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Talk – Before It’s Too Late

Steinbeis mediation experts work on EU project for resolving inheritance disputes out of court

An increasing number of EU citizens move to different countries and as a result there has been a rise in the number of cross-border inheritance cases. This could be a German pensioner who has decided to spend his final years in Spain, or a French woman who owns real estate in Austria and would like to bequeath her assets to relatives after her death. When EU inheritance laws were reformed in 2012, it had major implications. There are uniform rules stipulating that sovereign law now takes precedence in the country in which the testator was most recently considered resident. This has fundamental implications for Germans. Laws in people’s country of origin no longer apply. Instead, it’s the law in the country where somebody spends most of their time now that counts. Since the inheritance laws in Europe differed considerably from one country to another – including the “compulsory portion” rule – these changes could result in legal uncertainty and arguments. As part of an a EU-sponsored project, the Steinbeis Consulting Center for Mediation of Business and the Academy for Mediation, Social Aspects and Law, a Steinbeis Transfer Institute, are looking into ways to prevent cross-border disputes in civil cases and inheritance situations. The project should also result in the setting up of an international network of experts.

The main emphasis of the two-year research project (Fostering mediation in cross-border civil and succession matters, or FOMENTO) is to understand the theoretical and empirical aspects regarding the implementation of two EU laws: directive 2008/52/EG governing certain aspects of mediation in civil and commercial matters (the Mediation Directive), and regulation EU/650/2012, generally referred to as the EU Succession Regulation.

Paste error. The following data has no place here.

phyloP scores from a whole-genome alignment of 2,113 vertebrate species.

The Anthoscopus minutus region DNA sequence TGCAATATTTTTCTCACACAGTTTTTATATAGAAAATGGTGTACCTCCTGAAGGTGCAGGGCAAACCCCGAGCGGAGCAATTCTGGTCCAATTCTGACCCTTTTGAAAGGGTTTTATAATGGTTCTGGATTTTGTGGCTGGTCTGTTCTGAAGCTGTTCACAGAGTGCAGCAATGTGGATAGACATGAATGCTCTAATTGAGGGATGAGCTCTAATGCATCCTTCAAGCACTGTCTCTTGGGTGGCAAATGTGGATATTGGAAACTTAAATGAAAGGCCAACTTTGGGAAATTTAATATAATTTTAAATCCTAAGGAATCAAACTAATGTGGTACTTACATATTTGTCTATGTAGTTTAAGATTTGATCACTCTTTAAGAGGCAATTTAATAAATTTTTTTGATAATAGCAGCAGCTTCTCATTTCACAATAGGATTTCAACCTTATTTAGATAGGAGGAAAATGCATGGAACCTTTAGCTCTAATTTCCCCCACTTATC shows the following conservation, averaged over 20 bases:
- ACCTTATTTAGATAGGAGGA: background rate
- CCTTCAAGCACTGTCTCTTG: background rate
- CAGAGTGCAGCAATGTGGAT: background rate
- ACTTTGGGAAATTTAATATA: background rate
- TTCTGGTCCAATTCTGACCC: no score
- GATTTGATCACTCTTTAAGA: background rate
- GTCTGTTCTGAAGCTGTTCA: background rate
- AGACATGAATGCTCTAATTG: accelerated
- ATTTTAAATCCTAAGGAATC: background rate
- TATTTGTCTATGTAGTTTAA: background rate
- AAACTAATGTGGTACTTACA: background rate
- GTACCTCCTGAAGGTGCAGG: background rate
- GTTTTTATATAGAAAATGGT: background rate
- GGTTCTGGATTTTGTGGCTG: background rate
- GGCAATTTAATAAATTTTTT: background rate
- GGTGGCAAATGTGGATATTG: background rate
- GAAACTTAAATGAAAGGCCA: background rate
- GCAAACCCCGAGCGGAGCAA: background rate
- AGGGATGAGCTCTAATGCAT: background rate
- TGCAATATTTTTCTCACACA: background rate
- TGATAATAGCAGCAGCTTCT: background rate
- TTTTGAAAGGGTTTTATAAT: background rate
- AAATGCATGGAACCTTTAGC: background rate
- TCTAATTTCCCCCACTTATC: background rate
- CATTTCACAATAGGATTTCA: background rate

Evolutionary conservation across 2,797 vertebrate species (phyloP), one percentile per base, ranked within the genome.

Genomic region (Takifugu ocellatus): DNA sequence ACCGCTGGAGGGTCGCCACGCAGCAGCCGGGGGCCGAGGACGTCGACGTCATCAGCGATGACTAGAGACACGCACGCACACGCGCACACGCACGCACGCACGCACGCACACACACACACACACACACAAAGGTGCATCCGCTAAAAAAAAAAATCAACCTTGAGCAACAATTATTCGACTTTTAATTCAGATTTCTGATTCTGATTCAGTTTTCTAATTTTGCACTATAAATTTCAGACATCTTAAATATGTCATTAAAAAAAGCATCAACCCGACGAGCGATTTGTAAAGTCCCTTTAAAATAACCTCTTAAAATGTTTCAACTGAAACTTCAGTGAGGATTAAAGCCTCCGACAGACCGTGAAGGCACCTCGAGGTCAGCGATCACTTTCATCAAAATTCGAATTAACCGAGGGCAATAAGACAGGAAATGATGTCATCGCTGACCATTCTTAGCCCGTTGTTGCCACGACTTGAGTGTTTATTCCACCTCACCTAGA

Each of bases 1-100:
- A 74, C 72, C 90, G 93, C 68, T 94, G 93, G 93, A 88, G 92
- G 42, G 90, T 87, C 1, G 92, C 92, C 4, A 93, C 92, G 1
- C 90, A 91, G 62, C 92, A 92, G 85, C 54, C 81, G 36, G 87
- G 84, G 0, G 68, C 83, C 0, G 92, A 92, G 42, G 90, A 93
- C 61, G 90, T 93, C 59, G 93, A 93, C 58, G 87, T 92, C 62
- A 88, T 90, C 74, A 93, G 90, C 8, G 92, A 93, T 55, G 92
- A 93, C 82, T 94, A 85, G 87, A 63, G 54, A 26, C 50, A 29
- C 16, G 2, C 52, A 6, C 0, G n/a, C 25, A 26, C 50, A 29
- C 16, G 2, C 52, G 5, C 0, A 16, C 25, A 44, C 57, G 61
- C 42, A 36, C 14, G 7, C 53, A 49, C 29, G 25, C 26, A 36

The aim is to ensure that out-of-court settlements can be reached in the event of a dispute – so-called alternative dispute resolution. Ideally, some mediation will already have taken place before somebody passes away, so that possible heirs and testators can discuss matters beforehand and avoid disputes in the first place. Even with an inheritance involving heirs in different countries, an online mediation process can make a decisive contribution toward gaining understanding between the different parties. To promote mediation throughout Europe, the EU issued the Mediation Directive in 2008.

The Steinbeis Consulting Center for Mediation of Business and the Academy for Mediation, Social Aspects and Law, a Steinbeis Transfer Institute at Steinbeis University Berlin, are part of a project consortium involving a variety of other partners from Italy (Resolution, Prodos Consulting) and Poland (Mediatorzy.pl). In the coming months, the teams will be investigating the specific impact of the aforementioned guidelines on Germany, France, Italy, Poland, Sweden, and Austria. Expert interviews will be carried out as well as online surveys to assess the main difficulties encountered with international inheritance disputes. Based on the information this generates, the teams should present best practice proposals for dealing with such disputes.

Training sessions are planned in 2018 to take place in Germany, Italy, and Poland to explain to EU citizens how the inheritance rules work and suggest different ways to resolve conflicts outside of court. It is also planned to set up a multinational network for inheritance mediation. The project will finish in 2019 with a closing conference in Leipzig.


Jonathan Barth, Judith Pfützenreuter
Steinbeis Consulting Center Mediation of Business (Leipzig)